Saturday, July 19, 2014

Child's Play #3


The outfielder, although part of the team, knows that the further afield he is the less likely he is to be involved. He can watch, from afar, the strategies of the game, only needing to show a moment of activity if the ball moves in his general direction, knowing full well that a more dedicated player will take care of matters; someone closer to the pitch and the conversation between the power brokers.
The outfielder can take to his own thought. He can listen to the crowd, hear the clutter of cups in preparation for tea, contemplate a temperate moment, consider his perspective. The team has their eye on the ball. He can hardly see the ball. The team is organised and re-organised. He holds fast to his position. The team is tense and ready. He stands calm and relaxed.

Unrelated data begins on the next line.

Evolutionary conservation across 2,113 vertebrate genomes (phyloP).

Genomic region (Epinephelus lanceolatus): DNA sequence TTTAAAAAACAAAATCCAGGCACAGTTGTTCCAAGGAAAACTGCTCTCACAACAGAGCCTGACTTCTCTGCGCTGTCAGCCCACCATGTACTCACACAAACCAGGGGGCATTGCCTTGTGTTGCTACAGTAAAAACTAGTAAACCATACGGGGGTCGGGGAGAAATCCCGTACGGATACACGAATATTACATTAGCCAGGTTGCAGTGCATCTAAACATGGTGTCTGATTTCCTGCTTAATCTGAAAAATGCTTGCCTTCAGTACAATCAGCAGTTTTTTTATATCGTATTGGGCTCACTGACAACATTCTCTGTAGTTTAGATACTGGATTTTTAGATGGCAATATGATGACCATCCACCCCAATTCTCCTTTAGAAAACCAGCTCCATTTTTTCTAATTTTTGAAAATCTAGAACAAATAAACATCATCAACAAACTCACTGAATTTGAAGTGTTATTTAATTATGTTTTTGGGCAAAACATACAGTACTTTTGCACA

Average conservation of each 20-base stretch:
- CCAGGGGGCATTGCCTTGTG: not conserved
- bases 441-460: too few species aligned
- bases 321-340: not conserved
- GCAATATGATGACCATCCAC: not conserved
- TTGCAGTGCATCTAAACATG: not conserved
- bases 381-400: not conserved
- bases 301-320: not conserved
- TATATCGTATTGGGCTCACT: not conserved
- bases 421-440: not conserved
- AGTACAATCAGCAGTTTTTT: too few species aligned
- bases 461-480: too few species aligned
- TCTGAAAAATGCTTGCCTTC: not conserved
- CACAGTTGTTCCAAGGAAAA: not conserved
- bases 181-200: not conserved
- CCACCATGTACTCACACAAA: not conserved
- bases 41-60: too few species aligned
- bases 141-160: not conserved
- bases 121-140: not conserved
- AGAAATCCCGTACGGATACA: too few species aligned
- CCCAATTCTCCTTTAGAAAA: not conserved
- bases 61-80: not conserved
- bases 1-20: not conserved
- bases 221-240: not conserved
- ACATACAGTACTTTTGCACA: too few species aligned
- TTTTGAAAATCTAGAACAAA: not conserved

The outfielder is a player of a different sort. Like a tentative child, he stands back and waits. For the moment, he is content  to be there among the green fields and not on the hardened pitch. He might be the first for tea and the last on the oval but he is the only man who can see the whole game within his single vision. He is a wise man to watch and wonder.

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